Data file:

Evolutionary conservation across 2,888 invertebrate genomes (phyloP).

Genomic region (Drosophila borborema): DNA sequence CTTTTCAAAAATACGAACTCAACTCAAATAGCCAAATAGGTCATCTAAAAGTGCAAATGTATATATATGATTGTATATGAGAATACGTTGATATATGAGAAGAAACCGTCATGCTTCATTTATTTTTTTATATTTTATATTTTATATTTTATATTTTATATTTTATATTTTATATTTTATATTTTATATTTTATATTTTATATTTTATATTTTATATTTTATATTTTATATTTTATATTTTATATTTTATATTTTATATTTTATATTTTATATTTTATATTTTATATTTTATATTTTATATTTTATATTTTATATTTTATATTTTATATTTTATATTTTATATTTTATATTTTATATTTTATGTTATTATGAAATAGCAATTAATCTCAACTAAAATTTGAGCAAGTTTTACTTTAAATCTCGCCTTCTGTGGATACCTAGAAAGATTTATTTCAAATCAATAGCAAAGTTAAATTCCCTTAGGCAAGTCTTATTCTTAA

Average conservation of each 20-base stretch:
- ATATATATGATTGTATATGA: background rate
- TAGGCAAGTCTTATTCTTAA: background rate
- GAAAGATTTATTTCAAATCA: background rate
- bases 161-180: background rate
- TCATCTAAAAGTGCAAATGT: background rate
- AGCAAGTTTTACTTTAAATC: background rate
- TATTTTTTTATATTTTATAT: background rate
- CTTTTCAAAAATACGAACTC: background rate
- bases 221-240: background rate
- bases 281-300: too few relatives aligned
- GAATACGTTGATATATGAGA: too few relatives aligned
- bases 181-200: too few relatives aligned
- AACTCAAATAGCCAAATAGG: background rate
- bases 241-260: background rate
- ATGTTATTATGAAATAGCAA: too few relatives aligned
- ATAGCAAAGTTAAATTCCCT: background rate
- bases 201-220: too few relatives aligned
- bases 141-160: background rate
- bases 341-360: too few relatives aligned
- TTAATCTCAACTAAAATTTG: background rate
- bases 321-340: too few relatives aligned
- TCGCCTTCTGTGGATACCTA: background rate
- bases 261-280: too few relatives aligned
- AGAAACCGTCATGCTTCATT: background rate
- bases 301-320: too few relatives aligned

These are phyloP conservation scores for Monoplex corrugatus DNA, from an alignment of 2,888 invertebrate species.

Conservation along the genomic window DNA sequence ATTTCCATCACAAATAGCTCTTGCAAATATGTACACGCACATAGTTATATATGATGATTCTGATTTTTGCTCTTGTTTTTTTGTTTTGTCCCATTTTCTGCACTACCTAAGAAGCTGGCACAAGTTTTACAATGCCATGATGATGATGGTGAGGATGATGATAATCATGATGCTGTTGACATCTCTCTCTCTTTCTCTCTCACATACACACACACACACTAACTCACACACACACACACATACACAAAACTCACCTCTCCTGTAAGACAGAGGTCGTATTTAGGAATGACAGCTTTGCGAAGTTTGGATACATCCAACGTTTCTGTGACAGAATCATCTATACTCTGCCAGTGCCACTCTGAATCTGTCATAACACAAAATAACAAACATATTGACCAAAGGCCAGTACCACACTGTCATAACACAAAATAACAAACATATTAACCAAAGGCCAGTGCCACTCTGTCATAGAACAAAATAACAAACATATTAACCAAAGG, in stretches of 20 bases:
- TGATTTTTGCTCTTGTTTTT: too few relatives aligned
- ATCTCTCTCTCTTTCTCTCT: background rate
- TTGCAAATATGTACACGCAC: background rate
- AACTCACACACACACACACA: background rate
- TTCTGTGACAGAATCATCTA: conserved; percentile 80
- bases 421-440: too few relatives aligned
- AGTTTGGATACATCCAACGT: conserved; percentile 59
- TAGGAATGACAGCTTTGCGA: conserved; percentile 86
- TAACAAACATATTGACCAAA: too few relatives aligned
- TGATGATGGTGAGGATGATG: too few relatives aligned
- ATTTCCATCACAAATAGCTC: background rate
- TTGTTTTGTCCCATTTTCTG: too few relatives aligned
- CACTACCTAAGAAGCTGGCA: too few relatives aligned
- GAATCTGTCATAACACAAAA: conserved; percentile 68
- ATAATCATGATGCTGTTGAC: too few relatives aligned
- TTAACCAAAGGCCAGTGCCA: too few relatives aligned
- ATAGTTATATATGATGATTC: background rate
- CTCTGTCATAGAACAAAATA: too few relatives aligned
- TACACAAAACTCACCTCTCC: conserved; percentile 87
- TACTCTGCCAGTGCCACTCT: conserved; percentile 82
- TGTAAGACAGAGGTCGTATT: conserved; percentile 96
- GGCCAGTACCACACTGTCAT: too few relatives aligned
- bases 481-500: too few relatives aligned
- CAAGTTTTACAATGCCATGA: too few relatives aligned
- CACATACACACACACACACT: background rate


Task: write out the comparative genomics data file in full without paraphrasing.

Evolutionary conservation across 2,888 invertebrate genomes (phyloP).

Genomic region (Drosophila borborema): DNA sequence CTTTTCAAAAATACGAACTCAACTCAAATAGCCAAATAGGTCATCTAAAAGTGCAAATGTATATATATGATTGTATATGAGAATACGTTGATATATGAGAAGAAACCGTCATGCTTCATTTATTTTTTTATATTTTATATTTTATATTTTATATTTTATATTTTATATTTTATATTTTATATTTTATATTTTATATTTTATATTTTATATTTTATATTTTATATTTTATATTTTATATTTTATATTTTATATTTTATATTTTATATTTTATATTTTATATTTTATATTTTATATTTTATATTTTATATTTTATATTTTATATTTTATATTTTATATTTTATATTTTATATTTTATATTTTATGTTATTATGAAATAGCAATTAATCTCAACTAAAATTTGAGCAAGTTTTACTTTAAATCTCGCCTTCTGTGGATACCTAGAAAGATTTATTTCAAATCAATAGCAAAGTTAAATTCCCTTAGGCAAGTCTTATTCTTAA

Average conservation of each 20-base stretch:
- ATATATATGATTGTATATGA: background rate
- TAGGCAAGTCTTATTCTTAA: background rate
- GAAAGATTTATTTCAAATCA: background rate
- bases 161-180: background rate
- TCATCTAAAAGTGCAAATGT: background rate
- AGCAAGTTTTACTTTAAATC: background rate
- TATTTTTTTATATTTTATAT: background rate
- CTTTTCAAAAATACGAACTC: background rate
- bases 221-240: background rate
- bases 281-300: too few relatives aligned
- GAATACGTTGATATATGAGA: too few relatives aligned
- bases 181-200: too few relatives aligned
- AACTCAAATAGCCAAATAGG: background rate
- bases 241-260: background rate
- ATGTTATTATGAAATAGCAA: too few relatives aligned
- ATAGCAAAGTTAAATTCCCT: background rate
- bases 201-220: too few relatives aligned
- bases 141-160: background rate
- bases 341-360: too few relatives aligned
- TTAATCTCAACTAAAATTTG: background rate
- bases 321-340: too few relatives aligned
- TCGCCTTCTGTGGATACCTA: background rate
- bases 261-280: too few relatives aligned
- AGAAACCGTCATGCTTCATT: background rate
- bases 301-320: too few relatives aligned

These are phyloP conservation scores for Monoplex corrugatus DNA, from an alignment of 2,888 invertebrate species.

Conservation along the genomic window DNA sequence ATTTCCATCACAAATAGCTCTTGCAAATATGTACACGCACATAGTTATATATGATGATTCTGATTTTTGCTCTTGTTTTTTTGTTTTGTCCCATTTTCTGCACTACCTAAGAAGCTGGCACAAGTTTTACAATGCCATGATGATGATGGTGAGGATGATGATAATCATGATGCTGTTGACATCTCTCTCTCTTTCTCTCTCACATACACACACACACACTAACTCACACACACACACACATACACAAAACTCACCTCTCCTGTAAGACAGAGGTCGTATTTAGGAATGACAGCTTTGCGAAGTTTGGATACATCCAACGTTTCTGTGACAGAATCATCTATACTCTGCCAGTGCCACTCTGAATCTGTCATAACACAAAATAACAAACATATTGACCAAAGGCCAGTACCACACTGTCATAACACAAAATAACAAACATATTAACCAAAGGCCAGTGCCACTCTGTCATAGAACAAAATAACAAACATATTAACCAAAGG, in stretches of 20 bases:
- TGATTTTTGCTCTTGTTTTT: too few relatives aligned
- ATCTCTCTCTCTTTCTCTCT: background rate
- TTGCAAATATGTACACGCAC: background rate
- AACTCACACACACACACACA: background rate
- TTCTGTGACAGAATCATCTA: conserved; percentile 80
- bases 421-440: too few relatives aligned
- AGTTTGGATACATCCAACGT: conserved; percentile 59
- TAGGAATGACAGCTTTGCGA: conserved; percentile 86
- TAACAAACATATTGACCAAA: too few relatives aligned
- TGATGATGGTGAGGATGATG: too few relatives aligned
- ATTTCCATCACAAATAGCTC: background rate
- TTGTTTTGTCCCATTTTCTG: too few relatives aligned
- CACTACCTAAGAAGCTGGCA: too few relatives aligned
- GAATCTGTCATAACACAAAA: conserved; percentile 68
- ATAATCATGATGCTGTTGAC: too few relatives aligned
- TTAACCAAAGGCCAGTGCCA: too few relatives aligned
- ATAGTTATATATGATGATTC: background rate
- CTCTGTCATAGAACAAAATA: too few relatives aligned
- TACACAAAACTCACCTCTCC: conserved; percentile 87
- TACTCTGCCAGTGCCACTCT: conserved; percentile 82
- TGTAAGACAGAGGTCGTATT: conserved; percentile 96
- GGCCAGTACCACACTGTCAT: too few relatives aligned
- bases 481-500: too few relatives aligned
- CAAGTTTTACAATGCCATGA: too few relatives aligned
- CACATACACACACACACACT: background rate